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Rings of Saturn

  1. Mar 14, 2014 #1
    The problem statement, all variables and given/known data

    Hello. I have this examples about Saturn:

    A) Calculate the radius of the inner edge of the Cassini division, if you know that this sharp transition in the density of the rings is caused by a 2:1 orbital resonance with the moon ring particles with a moon Mimas, which around Saturn (weight 5.68*10^26 kg) orbits with a period of 0.942 d.

    B) If the orbits of particle in a circular path is away from the plane of the rings (but with very small inclinations), calculate the mean time in which occurs to the collision the particle with a particle from ring (you can consider τ «1 - τ is optical depth of ring). The numerical calculation do for ring C with a typical optical depth τ ≈ 0.1. Ring C
    is between distances 74 658 km to 92 000 km from the center of Saturn.

    C) Weight of ring C is 10^18 kg and it comprises almost
    entirely water ice with a density of 900 kg*m^-3.
    Calculate based on knowledge of the measured optical depth the particle size of the ring (actually it is a estimate of the size of the largest particles in the ring rather than their typical size, but it is detail).

    The attempt at a solution

    The first example is OK, i think. This is my soulution:
    I know G and M. I don't know v. I want to know R. I can say that: v=2∏R/P. (I know that the Mimas period is twice bigger than ring period, so I can determine the P of ring)
    2∏R/P = √(G*M_J/R)
    4∏^2*R^2/P^2 = G*M_J/R
    R^3 = G*M_J*P^2/4∏^2
    R = third√(G*M_J*P^2/4∏^2) ... R = 116 737 km
    It is right?

    This is problem. No idea.

    Hmm, I can say that the all ring have this volume: V = m/ρ = 10^18/900 m^3
    Assume that the particles have a spherical shape ... than: V = 4/3 ∏r^3 * N = 10^18/900 m^3
    (assume - no gaps)
    And my teacher said that I can assume this: τ = N/V *σ*l (why?)
    where N/V is number of particles on m^3; σ is cross section and l is thickness of the ring.

    I know V = 10^18/900 m^3; ∏=3.14; τ=0,1; l=92 000 km-74 658 km (right?) and the σ ... how can I determine it?

    So, everything, it is OK? Can you help me please?

    Thank you very much.
  2. jcsd
  3. Mar 14, 2014 #2


    Staff: Mentor

    This is easy to check with Wikipedia

    B looks like it has some broken grammar. Anyway, each particle follows a circular orbit, so it has to cross the ring twice per orbit.

    Looks like the standard cross-section formula.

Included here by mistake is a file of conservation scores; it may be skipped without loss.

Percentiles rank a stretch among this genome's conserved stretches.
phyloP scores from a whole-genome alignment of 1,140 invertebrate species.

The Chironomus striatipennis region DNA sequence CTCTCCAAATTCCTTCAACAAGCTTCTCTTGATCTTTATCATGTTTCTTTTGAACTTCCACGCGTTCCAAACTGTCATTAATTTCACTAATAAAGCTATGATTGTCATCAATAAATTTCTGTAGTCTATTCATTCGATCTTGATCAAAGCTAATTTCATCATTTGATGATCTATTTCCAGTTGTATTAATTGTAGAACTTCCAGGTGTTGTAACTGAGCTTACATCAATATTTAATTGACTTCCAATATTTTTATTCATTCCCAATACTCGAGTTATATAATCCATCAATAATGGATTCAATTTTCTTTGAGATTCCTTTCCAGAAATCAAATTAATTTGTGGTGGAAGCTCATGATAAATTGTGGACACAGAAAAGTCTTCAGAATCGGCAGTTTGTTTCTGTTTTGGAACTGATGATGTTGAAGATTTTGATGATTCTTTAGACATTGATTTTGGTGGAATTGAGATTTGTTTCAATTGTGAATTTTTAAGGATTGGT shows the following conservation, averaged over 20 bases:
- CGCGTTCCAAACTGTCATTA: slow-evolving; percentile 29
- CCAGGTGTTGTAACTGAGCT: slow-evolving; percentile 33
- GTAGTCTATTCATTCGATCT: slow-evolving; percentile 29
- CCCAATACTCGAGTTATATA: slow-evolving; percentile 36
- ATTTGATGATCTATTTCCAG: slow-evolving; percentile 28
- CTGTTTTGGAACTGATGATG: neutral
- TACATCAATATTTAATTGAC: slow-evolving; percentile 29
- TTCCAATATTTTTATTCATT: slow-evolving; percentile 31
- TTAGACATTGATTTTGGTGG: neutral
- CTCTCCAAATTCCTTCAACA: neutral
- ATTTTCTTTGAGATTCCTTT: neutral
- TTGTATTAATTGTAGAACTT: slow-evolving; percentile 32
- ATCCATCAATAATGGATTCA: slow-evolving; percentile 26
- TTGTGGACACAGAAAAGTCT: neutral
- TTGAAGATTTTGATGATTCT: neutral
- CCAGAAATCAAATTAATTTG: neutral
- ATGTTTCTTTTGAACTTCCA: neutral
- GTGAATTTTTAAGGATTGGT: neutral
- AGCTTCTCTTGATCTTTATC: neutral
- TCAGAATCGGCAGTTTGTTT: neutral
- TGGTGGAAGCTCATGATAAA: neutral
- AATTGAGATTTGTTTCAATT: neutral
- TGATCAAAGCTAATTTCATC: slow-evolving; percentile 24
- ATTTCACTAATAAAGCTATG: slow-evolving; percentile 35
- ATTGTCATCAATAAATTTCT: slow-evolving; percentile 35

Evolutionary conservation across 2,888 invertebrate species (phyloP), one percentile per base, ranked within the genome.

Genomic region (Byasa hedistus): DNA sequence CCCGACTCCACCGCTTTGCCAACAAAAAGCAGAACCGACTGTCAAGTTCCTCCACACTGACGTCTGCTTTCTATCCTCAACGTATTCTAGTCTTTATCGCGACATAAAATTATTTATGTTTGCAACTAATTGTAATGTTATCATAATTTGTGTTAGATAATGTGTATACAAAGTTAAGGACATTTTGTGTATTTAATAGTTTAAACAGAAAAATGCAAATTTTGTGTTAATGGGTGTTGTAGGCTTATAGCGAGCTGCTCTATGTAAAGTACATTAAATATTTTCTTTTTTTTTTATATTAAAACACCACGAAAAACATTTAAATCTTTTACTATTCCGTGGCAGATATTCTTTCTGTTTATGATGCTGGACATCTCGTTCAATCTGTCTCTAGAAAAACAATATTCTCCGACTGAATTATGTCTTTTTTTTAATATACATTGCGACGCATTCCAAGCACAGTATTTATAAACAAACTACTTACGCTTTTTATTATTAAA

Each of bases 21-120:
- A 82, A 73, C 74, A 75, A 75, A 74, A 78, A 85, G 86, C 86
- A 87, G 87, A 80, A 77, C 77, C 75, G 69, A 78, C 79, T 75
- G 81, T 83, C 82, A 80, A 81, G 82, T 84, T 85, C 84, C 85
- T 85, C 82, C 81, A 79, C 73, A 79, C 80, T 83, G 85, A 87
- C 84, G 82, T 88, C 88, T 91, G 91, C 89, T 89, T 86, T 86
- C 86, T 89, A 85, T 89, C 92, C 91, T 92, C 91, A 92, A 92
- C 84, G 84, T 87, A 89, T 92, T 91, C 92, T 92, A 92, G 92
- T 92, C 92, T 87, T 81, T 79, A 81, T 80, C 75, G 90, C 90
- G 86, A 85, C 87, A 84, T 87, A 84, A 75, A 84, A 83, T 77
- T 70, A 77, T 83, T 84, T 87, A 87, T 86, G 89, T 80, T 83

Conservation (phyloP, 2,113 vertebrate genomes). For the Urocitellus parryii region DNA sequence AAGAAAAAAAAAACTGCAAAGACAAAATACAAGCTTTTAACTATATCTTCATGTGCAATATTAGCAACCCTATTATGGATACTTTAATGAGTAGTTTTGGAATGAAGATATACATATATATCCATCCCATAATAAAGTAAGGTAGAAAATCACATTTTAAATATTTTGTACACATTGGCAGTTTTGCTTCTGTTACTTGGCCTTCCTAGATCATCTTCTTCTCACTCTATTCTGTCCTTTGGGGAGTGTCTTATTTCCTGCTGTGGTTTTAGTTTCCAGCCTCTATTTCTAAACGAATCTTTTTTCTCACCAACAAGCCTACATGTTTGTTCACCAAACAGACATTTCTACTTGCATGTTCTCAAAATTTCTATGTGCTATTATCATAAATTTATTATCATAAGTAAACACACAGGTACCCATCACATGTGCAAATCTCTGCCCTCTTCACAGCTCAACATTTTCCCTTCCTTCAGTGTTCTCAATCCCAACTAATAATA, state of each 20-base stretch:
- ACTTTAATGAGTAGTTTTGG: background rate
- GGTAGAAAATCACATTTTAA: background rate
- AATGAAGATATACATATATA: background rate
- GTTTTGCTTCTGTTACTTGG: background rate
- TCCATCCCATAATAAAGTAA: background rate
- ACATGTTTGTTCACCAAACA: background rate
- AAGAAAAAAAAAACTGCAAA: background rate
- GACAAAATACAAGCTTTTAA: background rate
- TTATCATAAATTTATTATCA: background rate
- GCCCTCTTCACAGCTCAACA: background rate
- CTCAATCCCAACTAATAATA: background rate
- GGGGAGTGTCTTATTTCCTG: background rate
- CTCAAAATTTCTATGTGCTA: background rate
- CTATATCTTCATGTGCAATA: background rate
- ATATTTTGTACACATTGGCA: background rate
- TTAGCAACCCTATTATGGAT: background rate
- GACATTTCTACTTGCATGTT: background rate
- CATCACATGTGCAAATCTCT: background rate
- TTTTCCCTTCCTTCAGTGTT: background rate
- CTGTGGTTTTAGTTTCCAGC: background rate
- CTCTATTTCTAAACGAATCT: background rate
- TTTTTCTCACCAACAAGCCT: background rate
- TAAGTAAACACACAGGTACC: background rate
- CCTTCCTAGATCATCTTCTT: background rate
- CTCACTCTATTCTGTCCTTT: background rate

If you shine parallel light on a sphere, what is the "area that hits the particle"?
  4. Mar 16, 2014 #3
    A: Ok, I checked it and it looks good.

    B: Broken grammar? Emh. So, I try to write it better.
    Assume that a one particle orbit in a circle outside of the ring plane.
    Calculate the time in which will be collision with a particle of ring.
    Calculate it for ring C between 74 658 km and 92 000 km from the center of Saturn, if you know optical depth t=0,1.

    C: It is a area of cross-section of sphere?
  5. Mar 16, 2014 #4


    Staff: Mentor

    A circle outside the ring plane is not a possible orbit. It has to cross the plane twice. What is the probability of a collision during that?

  6. Mar 16, 2014 #5
    How do you know it? From which law?
    there is a assumption that a one particle orbit in a circle outside of the ring plane with really small inclination
    Twice? Why twice? Hmm. The collision have to be, so 100 %?

    so, the σ = R^2 * ∏; where R is what in this example? it is the radius of particle?
  7. Mar 16, 2014 #6


    Staff: Mentor

    Orbits are always in planes that have Saturn in them. For every other plane that crosses Saturn, the orbits are either in this plane or they cross it twice.

    The "collision" with the disk, but not a collision with disk particles.

  8. Mar 17, 2014 #7
    Yeah, I understand the first paragraph.
    Hm. So, with disk particles... 10 %? (like the optical depth?). I don't know. However, how can I determine the time of collision by this?
  9. Mar 17, 2014 #8
    So, I have some solution of C. Pls, tell if it is good.

    τ = N/V *σ*l
    τ = 0,1 (by B)
    N = ? (total number of particles in ring)... N/N_A = M/M_H2O, so N = M/M_H2O * N_A (can I say this?)
    V = m/ρ
    σ = R^2 * ∏
    l = WHAT is l? it is 92 000 km-74 658 km? Or I have to say that: l = V/ (92 000^2 * 3,14 - 74 658^2 * 3,14) ?

    In both cases... the R is too small :( What is bad?
  10. Mar 17, 2014 #9


    Staff: Mentor

    Well the chance to hit particles with particles is higher than with light, as the particles have some size on their own.

    You can calculate the orbital period of the particles...

    What is this and how is it related to the problem? N is the number of disk particles, not the number of molecules.

    l is the length the light has to go to cross the disk. Yes, it is related to V in the way you described it, just add units to that.
  11. Mar 17, 2014 #10
    The orbuital period of the particles is different... I can calculate it by orbital speed: v = √(G*M_S/R)
    So, the particles 74 658 km from center of Saturn: v_1 = 22 527 m/s - period: P_1 = 2*74 658 000*3,14/22 527 s = 20 813 s = 5, 78 h
    particles 92 000 km from center of Saturn: v_2 = 20 293 m/s - period: P_2 = 2*92 000 000*3,14/20 813 s = 27 760 s = 7, 71 h
    Well. And what now?


    Hmm, so, this valueis is ok, right?
    τ = N/V *σ*l; τ = 0,1 (by B); V = m/ρ; σ = R^2 * ∏; l = V/ (92 000^2 * 3,14 - 74 658^2 * 3,14)

    The N is bad.

    However, how can I create N? By this? N=V/(4/3 * R^3 * ∏) ?
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